Sunday, 21 May 2017

Vauxhall Ramble a dance from 1788

Vauxhall Ramble is a dance from "For the Year 1788 Sixteen Country Dances With their proper Figures, for the Harp, Harpsichord, and Violin; as performed at the Prince of Wales's & other Grand Balls and Assemblies. Humbly dedicated to the Nobility & Gentry Subscribers to Willis's Rooms, Festino By John Fentum, he intends continuing this work in the same manner as the late F Werner. Price 1s 6d."

Vauxhall Gardens one of the leading venues for public entertainment in London, from the mid-17th century to the mid-19th century. Originally known as 'New Spring Gardens', the Gardens consisted of several acres of trees and shrubs with attractive walks. Initially, entrance was free, with food and drink being sold to support the venture. The site became Vauxhall Gardens in 1785 and admission was charged for its many attractions. The Gardens drew all manner of people and supported enormous crowds, with its paths and walks being noted for romantic assignations.

The Prince of Wales was later to become George IV and was known for his extravagant entertainments. In 1788 he was about to face his first great political challenge with his father's first bout of mental instability precipitating what became know as the Regency Crisis.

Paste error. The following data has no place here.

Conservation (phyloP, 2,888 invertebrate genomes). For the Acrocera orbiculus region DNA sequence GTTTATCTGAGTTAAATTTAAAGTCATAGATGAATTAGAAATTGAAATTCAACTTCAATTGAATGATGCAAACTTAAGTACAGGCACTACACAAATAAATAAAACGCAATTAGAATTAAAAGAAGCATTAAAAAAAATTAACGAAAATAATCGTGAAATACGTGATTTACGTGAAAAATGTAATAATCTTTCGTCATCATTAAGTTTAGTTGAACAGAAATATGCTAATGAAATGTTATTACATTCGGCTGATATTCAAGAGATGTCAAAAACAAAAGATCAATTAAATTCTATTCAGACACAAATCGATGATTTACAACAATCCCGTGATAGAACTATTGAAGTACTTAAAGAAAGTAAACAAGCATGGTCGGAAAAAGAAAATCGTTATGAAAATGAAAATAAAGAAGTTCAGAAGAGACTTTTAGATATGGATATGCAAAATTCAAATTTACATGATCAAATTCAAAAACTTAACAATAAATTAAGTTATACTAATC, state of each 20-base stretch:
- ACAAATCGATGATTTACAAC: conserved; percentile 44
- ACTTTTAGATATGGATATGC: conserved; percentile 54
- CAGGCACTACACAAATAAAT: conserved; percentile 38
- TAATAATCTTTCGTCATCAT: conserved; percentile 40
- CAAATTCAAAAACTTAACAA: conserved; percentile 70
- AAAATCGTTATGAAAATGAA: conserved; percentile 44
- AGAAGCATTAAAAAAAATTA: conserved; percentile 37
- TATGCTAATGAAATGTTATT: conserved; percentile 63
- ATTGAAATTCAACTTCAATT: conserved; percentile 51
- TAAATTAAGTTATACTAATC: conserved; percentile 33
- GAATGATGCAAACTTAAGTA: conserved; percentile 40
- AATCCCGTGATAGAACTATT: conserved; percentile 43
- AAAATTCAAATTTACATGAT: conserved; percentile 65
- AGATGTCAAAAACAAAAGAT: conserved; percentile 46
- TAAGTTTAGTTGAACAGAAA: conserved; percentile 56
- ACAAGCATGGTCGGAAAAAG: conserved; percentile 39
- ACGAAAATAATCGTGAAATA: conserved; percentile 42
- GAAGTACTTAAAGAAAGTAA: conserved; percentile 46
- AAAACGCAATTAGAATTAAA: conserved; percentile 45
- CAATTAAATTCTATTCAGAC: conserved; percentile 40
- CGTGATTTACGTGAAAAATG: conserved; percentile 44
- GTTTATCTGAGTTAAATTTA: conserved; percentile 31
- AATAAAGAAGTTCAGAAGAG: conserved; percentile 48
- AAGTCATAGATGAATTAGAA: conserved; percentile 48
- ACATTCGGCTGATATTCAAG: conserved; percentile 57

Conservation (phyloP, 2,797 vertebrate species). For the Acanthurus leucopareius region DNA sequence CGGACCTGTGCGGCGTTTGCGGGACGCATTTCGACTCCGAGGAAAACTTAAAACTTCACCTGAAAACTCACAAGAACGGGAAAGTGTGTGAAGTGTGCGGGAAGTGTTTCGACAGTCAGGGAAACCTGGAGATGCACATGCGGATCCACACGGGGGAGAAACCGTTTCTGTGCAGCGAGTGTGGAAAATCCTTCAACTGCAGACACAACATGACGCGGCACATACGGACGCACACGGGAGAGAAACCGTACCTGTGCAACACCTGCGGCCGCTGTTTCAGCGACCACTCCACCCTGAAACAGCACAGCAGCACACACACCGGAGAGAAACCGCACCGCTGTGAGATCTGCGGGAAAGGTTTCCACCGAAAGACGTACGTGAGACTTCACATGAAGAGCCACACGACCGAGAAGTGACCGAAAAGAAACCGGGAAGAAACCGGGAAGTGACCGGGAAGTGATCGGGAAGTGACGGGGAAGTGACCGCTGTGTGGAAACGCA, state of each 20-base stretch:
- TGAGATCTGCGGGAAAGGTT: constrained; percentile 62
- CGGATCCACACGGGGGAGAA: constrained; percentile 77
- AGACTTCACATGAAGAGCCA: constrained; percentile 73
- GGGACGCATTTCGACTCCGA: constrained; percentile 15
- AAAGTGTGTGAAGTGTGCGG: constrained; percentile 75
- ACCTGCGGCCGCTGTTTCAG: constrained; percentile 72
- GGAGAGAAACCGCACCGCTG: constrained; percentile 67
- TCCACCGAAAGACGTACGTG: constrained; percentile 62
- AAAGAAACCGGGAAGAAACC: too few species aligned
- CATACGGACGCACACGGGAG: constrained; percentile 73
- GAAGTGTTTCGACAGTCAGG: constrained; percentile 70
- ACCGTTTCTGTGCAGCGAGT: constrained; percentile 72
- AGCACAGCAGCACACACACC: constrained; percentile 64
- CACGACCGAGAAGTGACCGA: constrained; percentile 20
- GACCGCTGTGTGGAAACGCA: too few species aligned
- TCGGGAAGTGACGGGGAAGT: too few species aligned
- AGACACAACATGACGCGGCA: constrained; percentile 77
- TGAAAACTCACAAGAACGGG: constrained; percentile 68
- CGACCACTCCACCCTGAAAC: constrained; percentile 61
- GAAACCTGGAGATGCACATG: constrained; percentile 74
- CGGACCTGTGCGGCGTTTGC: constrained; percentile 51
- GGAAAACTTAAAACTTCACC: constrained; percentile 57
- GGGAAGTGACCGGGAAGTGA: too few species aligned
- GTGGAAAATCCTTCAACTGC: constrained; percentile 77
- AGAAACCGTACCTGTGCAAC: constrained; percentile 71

Willis's Rooms had previously been known as Almack's and continued to be referred to by both names until well into the nineteenth century.Willis's was primarily a gambling club to which women were admitted, as well as men. Male members proposed and elected the female members, and women proposed and elected the male members. It was also famous for its balls which were attended by the cream of Regency society.

Festino is Italian for a feast or party and it is not clear whether Fetum is referring to particular entertainments at Willis's Rooms or the reference is to The Hanover Square Rooms run by Giovanni Andrea Battista Gallini an Italian dancer, choreographer and impresario which was colloquially known as Festino. 

John Fentum was probably the son of Jonathan Fentum who had set up as an instrument maker and seller in premises located at 78 The Strand in 1762. John took over the premises and the business around 1784. In addition to instruments, John sold music, tickets for musical entertainments and was also an accomplished violinist and violist. In the 1787-1788 season, he received £4 4s for playing violin in concerts of the Academy of Ancient Music. It is also probable that he played in the band at Willis's Rooms.

F Werner was Francis Werner formally harpist, dancing master and Master of the Ceremonies at Willis's and the Hanover Rooms who had for some years published collections of fashionable dance music and figures.

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